"While I would never tinker with the University of Wyoming budget – I'm a great supporter of the University of Wyoming – every now and then, you have to use these opportunities to educate some of the folks at the University of Wyoming about where their paychecks come from," Tom Lubnau, one of the state legislators, told the Gillette News-Record.

The university said it was standing by Drury's work, although it was not necessarily endorsing his message.


guardian.co.uk © Guardian News & Media Limited 2011 | Use of this content is subject to our Terms & Conditions | More Feeds


June 15 2011

Climate activists target BP Portrait Award

Protesters displayed a collection of portraits outside the gallery showing the impact of the Gulf of Mexico oil spill

Climate activists on Tuesday night targeted the BP Portrait Award ceremony in protest against sponsorship from the oil giant.

Demonstrators claimed BP was using the arts in an attempt to divert attention away from its impact on the environment.

But the National Portrait Gallery said the support of the global company was beneficial to artists.

The protesters displayed a collection of portraits outside the gallery that showed the impact of last year's Gulf of Mexico oil spill.

One of the pictures, entitled First Splash Since Spill, pictured a child playing in oil-covered water in Louisiana after being told it was safe.

The artist, Beverly Curole, said: "I captured Max, my grandson, on the first day the beach was opened and supposedly safe.

"Max was so excited he jumped in the water and made a huge splash. I then noticed flecks of oil at the tide line and knew something was wrong.

Some 14 portraits from the US Gulf Coast were submitted for tonight's award by campaign group Facing the Gulf.

Despite none of them being selected by the judges, the organiser Nancy Boulicault hoped they would force the gallery to look again at its link with BP.

She said: "We think the National Portrait Gallery needs to start asking themselves some questions about this relationship, in the same way as the people of the Gulf have had to ask themselves very serious questions."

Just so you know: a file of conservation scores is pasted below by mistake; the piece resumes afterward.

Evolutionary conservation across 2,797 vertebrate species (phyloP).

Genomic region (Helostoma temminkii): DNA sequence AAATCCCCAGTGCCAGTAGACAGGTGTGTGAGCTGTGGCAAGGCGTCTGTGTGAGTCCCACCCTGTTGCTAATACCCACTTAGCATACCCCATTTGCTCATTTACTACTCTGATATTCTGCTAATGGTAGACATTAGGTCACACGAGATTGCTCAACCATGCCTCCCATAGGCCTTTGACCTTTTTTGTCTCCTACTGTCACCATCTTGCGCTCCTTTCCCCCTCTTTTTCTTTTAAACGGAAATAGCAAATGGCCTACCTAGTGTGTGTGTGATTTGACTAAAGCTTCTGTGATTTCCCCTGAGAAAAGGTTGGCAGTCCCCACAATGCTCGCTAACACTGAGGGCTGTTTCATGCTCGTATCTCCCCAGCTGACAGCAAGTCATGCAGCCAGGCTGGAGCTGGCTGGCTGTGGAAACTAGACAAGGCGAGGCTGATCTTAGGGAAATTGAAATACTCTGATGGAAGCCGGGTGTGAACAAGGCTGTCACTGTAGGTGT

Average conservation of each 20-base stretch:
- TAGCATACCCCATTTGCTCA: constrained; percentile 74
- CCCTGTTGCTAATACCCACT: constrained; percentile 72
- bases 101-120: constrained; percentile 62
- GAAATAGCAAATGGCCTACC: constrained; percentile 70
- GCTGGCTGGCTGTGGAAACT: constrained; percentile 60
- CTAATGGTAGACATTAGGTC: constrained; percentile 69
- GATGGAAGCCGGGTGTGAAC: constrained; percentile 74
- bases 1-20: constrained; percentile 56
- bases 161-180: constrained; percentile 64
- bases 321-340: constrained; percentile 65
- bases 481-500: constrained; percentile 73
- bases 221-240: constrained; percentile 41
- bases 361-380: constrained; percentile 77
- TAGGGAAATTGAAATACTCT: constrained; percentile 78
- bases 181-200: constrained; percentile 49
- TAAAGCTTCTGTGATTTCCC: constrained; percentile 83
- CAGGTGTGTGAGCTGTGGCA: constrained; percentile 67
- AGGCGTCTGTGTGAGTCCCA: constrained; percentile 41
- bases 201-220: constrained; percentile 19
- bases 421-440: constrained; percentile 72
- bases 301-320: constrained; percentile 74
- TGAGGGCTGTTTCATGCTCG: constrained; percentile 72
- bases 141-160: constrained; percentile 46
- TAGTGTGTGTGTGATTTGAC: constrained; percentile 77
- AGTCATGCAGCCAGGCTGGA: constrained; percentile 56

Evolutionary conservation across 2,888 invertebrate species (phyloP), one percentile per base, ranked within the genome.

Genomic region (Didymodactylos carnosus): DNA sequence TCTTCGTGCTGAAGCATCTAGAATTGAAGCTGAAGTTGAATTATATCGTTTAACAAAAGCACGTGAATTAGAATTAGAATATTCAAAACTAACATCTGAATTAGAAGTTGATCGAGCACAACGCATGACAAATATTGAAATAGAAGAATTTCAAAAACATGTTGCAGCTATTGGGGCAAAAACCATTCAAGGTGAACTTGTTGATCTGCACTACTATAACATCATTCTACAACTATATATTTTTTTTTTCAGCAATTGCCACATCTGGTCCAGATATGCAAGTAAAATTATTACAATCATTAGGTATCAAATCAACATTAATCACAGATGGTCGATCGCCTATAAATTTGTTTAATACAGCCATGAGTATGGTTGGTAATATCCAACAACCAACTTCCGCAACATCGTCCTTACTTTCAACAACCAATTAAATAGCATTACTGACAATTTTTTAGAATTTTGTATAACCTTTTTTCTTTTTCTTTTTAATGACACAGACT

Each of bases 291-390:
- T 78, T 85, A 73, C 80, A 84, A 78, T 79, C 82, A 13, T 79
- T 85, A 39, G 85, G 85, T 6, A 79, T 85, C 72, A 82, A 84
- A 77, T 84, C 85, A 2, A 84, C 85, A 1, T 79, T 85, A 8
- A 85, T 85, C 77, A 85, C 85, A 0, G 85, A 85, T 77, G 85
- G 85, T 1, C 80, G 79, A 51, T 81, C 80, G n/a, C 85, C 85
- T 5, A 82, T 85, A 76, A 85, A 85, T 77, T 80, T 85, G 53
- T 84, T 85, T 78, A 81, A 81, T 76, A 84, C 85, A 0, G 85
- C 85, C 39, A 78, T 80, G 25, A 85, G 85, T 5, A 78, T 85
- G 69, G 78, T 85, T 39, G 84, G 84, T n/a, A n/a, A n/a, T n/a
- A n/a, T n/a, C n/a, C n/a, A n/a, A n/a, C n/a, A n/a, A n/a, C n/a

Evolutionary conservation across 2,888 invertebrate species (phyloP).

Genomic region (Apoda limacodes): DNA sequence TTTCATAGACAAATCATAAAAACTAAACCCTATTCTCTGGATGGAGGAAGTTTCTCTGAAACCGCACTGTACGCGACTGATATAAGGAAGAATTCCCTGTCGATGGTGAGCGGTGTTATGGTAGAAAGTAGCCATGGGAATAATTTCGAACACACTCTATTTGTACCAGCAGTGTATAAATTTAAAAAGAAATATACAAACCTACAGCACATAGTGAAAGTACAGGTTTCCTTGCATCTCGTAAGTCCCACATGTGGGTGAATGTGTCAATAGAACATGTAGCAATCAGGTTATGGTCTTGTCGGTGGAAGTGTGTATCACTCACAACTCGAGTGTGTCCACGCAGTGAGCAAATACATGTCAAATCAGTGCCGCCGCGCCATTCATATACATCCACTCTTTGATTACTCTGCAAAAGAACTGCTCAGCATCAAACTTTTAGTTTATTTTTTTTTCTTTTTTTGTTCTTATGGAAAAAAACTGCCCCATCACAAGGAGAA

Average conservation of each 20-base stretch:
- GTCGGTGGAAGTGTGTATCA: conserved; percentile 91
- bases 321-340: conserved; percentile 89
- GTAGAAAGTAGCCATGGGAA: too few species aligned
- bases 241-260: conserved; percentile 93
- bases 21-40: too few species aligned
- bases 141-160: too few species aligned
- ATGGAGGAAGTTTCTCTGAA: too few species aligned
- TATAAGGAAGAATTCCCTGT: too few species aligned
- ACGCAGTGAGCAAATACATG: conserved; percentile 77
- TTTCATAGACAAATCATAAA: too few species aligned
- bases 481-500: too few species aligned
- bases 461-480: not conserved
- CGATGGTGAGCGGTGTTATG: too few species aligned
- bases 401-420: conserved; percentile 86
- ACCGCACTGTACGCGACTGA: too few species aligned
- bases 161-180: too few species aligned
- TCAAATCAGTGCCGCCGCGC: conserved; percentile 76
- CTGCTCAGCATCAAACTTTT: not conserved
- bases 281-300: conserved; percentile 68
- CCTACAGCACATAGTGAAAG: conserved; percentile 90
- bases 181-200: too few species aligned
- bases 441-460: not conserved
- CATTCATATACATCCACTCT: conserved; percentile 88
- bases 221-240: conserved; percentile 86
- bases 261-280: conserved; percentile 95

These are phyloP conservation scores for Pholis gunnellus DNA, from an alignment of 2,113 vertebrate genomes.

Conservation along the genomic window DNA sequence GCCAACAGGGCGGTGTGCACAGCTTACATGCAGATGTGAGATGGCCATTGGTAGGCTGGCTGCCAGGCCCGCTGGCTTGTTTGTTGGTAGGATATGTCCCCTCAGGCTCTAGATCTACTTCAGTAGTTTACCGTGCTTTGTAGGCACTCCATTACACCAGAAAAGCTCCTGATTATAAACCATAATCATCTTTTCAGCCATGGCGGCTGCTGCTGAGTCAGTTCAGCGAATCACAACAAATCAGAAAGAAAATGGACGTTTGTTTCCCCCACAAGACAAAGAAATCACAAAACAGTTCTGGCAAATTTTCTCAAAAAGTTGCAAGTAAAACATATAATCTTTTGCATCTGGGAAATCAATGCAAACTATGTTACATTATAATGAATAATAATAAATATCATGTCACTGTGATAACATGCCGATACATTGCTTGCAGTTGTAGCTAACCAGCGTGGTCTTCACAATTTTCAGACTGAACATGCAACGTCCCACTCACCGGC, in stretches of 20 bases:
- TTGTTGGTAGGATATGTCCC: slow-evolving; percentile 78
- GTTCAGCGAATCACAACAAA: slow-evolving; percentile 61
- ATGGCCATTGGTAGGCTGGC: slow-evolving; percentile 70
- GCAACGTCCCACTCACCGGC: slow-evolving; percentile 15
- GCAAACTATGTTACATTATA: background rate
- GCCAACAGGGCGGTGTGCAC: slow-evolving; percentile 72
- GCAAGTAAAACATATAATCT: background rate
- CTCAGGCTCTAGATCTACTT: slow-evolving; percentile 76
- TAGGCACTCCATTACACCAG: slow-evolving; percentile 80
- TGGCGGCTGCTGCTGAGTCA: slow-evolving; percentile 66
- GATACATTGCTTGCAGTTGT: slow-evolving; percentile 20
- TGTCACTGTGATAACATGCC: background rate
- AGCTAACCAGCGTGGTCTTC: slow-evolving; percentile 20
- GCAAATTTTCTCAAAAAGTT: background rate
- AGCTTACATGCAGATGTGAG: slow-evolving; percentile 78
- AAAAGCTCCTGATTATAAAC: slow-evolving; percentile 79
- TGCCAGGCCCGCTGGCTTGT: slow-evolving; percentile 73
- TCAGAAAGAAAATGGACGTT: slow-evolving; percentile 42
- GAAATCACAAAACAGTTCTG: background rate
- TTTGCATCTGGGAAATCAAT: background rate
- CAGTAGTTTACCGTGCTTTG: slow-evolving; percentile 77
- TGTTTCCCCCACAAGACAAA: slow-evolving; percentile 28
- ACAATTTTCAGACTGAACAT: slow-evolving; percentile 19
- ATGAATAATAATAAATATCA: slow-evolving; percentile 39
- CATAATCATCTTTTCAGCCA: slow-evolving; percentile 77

She went on to say that the artists had some sympathy with the gallery.

"They understand the complications that come when oil becomes part of your life, because it's part of their lives.

"But what became quite important to everyone is the fact that we need another vision without oil in our lives.

"Our cultural institutions are about trying to create another vision, but when they are in bed with oil it's very hard for us to find that vision through our arts."

Facing the Gulf and direct action group London Rising Tide invited Sandy Nairne, the gallery's director, to view the alternative exhibition ahead of tonight's ceremony but said he declined.

A spokesman for the gallery said: "The National Portrait Gallery, while principally supported by grant-in-aid from government, is pleased to work with a wide range of companies in support of its exhibitions and displays.

"The sponsorship of the annual Portrait Award by BP is now in its 22nd year and their support directly encourages the work of artists and helps gain wider recognition for them."


guardian.co.uk © Guardian News & Media Limited 2011 | Use of this content is subject to our Terms & Conditions | More Feeds